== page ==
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Now SCi makes £76m Eidos offer

Case not closed after all, as a second confirmed offer is placed on the table for Eidos.

A second offer has been made for British publisher Eidos, with rival firm SCi announcing details of a stock offer which would value each share in the company at around 53.6 pence - significantly higher than last night's offer from Elevation Partners.

SCi's offer, announced to the City today, would see the Clapham-based publisher acquiring the entire share capital of Eidos in a deal which swapped one SCi share for every six Eidos shares held.

At SCi's Monday closing price of 321.5 pence, that would value each share in Eidos at 53.6 pence, and the company as a whole at UKP 76.1 million. SCi plans to enlarge its share capital to enable this offer, and will also raise some UKP 60 million from a placing and open offer of new shares to provide the combined group with a solid balance sheet.

The announcement of the deal muddies the water around the future of Eidos somewhat, as it comes hot on the heels of an offer last night from US private equity firm Elevation Partners, which was seen by many as a done deal.

Elevation, a private firm co-founded by former EA president John Riccitiello, is offering 50p per share in cash - a few pence lower than SCi's offer.

If SCi's offer is accepted, it would make the company into by far the largest publisher in the UK, and the combined firm would be a fairly major player on the world stage - a fact which SCi ranks high in its list of reasons for making the offer.

The company has presented a terse set of bullet points outlining its plans for Eidos, including the re-launch and revival of some brands, the improvement of the company's delivery performance, further investment into development studios, and major cost savings in terms of administrative expenses.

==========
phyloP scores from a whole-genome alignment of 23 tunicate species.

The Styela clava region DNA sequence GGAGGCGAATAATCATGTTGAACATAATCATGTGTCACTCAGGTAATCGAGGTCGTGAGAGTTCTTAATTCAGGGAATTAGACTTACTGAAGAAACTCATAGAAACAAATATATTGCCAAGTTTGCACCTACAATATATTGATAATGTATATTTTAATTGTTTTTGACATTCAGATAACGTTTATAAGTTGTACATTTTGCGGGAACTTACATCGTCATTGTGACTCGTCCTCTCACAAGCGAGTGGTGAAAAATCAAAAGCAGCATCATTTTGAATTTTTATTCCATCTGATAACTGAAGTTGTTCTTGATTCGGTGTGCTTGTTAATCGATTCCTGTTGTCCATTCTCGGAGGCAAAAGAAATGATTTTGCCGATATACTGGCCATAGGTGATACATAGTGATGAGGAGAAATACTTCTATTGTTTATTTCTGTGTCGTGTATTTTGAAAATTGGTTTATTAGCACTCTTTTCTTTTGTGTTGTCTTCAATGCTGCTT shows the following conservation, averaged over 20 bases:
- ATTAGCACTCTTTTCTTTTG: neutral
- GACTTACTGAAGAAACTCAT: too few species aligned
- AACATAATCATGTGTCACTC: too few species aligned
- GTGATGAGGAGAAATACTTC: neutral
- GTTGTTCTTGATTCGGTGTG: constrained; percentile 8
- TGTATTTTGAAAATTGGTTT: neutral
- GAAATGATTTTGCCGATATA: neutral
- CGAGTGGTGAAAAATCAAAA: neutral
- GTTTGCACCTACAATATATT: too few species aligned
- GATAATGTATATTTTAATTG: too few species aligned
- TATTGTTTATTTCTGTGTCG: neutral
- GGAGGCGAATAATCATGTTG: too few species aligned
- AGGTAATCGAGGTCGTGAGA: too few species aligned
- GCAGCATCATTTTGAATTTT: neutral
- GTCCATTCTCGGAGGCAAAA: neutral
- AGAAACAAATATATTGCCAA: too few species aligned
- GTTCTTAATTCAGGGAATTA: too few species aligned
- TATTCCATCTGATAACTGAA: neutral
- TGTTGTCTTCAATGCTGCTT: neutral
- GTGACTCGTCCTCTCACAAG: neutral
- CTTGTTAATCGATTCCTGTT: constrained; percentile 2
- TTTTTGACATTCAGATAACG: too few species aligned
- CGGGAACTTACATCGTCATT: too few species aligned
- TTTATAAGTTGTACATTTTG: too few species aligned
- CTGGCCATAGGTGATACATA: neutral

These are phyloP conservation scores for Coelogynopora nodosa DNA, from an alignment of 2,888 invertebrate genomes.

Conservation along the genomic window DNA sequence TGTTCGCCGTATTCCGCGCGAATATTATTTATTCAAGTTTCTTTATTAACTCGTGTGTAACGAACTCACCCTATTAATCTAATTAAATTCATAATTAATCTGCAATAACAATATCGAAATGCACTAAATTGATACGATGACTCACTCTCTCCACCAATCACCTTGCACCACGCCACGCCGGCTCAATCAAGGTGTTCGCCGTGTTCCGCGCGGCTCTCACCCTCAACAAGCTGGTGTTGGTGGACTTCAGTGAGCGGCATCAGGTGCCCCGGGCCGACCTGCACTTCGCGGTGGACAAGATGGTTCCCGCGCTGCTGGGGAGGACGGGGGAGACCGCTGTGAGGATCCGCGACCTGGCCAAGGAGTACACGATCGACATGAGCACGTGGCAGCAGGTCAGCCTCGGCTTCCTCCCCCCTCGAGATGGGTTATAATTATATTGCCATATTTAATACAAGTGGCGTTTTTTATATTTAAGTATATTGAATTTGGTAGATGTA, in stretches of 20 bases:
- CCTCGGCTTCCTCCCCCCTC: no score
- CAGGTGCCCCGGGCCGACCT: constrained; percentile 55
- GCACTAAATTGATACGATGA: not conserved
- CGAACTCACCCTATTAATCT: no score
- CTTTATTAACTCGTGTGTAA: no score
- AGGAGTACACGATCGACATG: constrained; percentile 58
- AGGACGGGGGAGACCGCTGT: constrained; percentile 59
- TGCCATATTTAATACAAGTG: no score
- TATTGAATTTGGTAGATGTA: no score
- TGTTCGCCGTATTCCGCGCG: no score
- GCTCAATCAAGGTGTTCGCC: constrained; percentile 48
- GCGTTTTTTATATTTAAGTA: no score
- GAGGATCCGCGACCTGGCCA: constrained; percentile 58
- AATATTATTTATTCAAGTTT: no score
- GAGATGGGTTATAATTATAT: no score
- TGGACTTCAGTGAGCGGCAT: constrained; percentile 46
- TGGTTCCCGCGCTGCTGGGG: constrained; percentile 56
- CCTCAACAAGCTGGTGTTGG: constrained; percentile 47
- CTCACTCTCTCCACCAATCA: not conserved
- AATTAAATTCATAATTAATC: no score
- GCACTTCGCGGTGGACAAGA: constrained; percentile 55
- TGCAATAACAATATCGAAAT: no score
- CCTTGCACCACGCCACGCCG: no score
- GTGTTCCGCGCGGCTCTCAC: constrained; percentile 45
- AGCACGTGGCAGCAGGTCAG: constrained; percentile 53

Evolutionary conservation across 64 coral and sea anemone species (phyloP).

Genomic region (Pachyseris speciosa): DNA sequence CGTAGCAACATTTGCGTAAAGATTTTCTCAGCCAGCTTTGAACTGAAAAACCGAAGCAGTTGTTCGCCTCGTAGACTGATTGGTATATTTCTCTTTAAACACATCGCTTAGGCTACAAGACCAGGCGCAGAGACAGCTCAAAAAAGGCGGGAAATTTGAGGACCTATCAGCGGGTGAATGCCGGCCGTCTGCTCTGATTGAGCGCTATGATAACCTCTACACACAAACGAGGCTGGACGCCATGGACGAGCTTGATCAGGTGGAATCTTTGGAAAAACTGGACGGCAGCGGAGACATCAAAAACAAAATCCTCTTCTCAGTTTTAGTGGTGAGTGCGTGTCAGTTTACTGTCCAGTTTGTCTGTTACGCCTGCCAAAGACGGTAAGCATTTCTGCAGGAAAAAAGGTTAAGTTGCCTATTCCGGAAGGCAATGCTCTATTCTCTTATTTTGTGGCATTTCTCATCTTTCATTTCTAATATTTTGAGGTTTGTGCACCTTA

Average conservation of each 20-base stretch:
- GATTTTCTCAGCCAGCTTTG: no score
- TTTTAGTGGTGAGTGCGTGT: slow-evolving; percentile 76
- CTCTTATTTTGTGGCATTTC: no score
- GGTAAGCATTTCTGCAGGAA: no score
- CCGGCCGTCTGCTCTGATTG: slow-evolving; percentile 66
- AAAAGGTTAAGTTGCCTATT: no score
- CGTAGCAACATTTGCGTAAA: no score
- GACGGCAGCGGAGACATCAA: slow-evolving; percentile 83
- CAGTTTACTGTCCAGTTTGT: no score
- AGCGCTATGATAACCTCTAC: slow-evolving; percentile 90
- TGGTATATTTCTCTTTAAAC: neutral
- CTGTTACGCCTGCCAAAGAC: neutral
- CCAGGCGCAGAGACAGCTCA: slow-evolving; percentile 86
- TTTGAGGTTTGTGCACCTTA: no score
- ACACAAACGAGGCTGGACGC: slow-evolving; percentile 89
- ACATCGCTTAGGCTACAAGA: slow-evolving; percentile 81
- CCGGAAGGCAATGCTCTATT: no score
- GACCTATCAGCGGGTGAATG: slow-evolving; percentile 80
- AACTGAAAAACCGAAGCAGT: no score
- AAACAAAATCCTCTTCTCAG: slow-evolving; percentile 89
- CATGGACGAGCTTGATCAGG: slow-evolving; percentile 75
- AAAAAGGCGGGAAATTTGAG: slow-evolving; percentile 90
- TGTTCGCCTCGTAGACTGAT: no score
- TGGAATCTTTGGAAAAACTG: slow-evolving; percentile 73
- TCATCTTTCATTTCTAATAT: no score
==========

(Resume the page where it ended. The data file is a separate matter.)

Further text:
Moreover, SCi believes that Eidos' poor performance on the stock market has been a key factor in demotivating staff at the embattled publisher, and as such it plans to include Eidos staff in SCi's option arrangements going forward.

Notably for the British games industry, of course, this is the only way forward yet proposed for Eidos which would lead to the company and its intellectual property remaining in UK hands.

"We believe that this is an excellent opportunity for both Eidos and SCi shareholders to invest in a major computer games publisher at a time when the global market has never been bigger," enthused SCi chief executive Jane Cavanagh, commenting on the offer.

"Whilst Eidos' brands, studios and staff have significant potential, its continued financial problems appear to have resulted in rushed development cycles, missed deadlines and products that have not done justice to their brands," she continued. "We are completely confident that the application of our successful business model across the Enlarged Group will significantly enhance shareholder value for both SCi and Eidos shareholders."